When approving new projects, it is always taken into account that commitments must not exceed the amount of funds raised. In addition to Foundation’s part, partial funding from public sectors or other private organizations is always seeked. For example, the joint project between the Water Utility of St. Petersburg and the Foundation was funded by
50%/50% principle. The cost of the project was altogether five million euros, of which the Foundation covered 2.5 million euros. Also, the Finnish Ministry of Environment covered a share from the Foundation’s half. The Foundation’s part included overall project management, personnel costs, technical planning and consulting, investments in the equipment required for chemical phosphorus removal, and supervising the implementation.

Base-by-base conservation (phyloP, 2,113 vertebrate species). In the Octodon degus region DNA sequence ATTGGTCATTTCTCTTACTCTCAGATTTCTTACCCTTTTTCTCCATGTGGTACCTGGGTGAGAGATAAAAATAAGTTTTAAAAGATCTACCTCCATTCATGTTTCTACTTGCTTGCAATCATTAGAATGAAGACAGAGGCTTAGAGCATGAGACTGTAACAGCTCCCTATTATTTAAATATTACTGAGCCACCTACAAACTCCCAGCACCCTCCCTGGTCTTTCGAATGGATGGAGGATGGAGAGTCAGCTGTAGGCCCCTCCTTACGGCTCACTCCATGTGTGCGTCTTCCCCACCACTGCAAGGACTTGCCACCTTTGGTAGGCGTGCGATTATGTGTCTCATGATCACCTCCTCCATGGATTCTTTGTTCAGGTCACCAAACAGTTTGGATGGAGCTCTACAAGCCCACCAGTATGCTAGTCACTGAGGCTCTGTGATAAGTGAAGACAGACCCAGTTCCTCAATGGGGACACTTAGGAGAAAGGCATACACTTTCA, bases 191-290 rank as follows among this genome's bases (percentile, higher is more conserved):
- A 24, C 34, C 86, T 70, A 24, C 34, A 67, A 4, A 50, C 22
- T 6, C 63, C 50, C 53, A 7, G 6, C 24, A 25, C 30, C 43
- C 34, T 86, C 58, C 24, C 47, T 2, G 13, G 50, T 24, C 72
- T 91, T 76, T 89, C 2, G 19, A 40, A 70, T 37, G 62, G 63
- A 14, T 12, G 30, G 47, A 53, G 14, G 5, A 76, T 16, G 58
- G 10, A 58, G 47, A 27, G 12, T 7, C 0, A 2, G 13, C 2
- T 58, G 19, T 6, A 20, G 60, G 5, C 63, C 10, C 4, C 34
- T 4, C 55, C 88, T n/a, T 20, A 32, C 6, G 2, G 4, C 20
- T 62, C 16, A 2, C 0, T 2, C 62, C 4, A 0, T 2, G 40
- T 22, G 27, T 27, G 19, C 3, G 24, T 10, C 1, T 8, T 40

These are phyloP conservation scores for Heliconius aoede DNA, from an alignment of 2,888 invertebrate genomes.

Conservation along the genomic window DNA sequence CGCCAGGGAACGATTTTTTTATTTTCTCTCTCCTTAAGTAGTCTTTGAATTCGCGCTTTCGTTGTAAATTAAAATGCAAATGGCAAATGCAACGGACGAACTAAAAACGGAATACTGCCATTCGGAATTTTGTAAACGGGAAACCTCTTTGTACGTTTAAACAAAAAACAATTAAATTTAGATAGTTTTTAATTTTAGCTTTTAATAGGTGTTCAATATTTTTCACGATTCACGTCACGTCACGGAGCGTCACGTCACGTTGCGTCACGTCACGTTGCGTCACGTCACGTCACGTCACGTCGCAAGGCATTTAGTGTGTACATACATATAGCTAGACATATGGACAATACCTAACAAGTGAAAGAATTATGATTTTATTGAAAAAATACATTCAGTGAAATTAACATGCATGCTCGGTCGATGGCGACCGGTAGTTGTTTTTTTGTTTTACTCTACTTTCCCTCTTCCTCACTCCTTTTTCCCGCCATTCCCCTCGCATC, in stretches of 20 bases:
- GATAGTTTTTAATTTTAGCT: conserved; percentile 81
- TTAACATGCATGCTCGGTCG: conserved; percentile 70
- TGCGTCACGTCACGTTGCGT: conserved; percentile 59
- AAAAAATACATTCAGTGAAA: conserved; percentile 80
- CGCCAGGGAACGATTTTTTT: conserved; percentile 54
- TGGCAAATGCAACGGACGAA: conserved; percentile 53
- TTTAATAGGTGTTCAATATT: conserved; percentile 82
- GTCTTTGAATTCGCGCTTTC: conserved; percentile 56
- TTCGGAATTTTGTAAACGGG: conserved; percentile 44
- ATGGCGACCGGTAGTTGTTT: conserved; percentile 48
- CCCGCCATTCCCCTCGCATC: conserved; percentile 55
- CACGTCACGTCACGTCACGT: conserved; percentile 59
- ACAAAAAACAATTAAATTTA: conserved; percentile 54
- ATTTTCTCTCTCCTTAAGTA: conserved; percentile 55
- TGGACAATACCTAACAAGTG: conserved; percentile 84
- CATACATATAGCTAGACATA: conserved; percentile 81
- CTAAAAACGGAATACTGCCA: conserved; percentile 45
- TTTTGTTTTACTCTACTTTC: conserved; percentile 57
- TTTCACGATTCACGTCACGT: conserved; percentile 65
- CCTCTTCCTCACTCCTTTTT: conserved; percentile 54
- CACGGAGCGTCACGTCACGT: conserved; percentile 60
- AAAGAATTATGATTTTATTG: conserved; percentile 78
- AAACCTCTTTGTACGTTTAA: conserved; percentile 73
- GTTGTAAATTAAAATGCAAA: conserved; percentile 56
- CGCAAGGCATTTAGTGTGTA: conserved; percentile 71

The first Clean Baltic Sea project was initiated in 2005 in St. Petersburg, and its objective of an annual reduction of over 1,000 tonnes of phosphorus was reached in 2011. All in all, the phosphorus load entering the Baltic Sea from St. Petersburg has diminished by 1,700 tonnes (70%) from 2004, equalling a reduction of almost 30% in the phosphorus load of the Gulf of Finland (HELCOM). In terms of environmental impact, the Foundation’s St. Petersburg project is one of the most significant water protection projects ever carried out in the Baltic Sea.

Annual phosphorus load of the Baltic Sea by country and by source

The annual phosphorus load entering the Baltic Sea annually consists mostly of nonpoint source load (agriculture, sparsely populated areas) and communal wastewaters. The countries where the largest discharges originate are Poland and Russia, which also have the highest populations. Loads from Belarus and Ukraine, which are not included in the graphs, are included in the external loads of the coastal countries; this load enters the Baltic Sea essentially with river runoffs from Poland, Latvia and Lithuania. Natural background load is the nutrient load created in waterways without human involvement. Source: HELCOM PLC-5 and PLC-5.5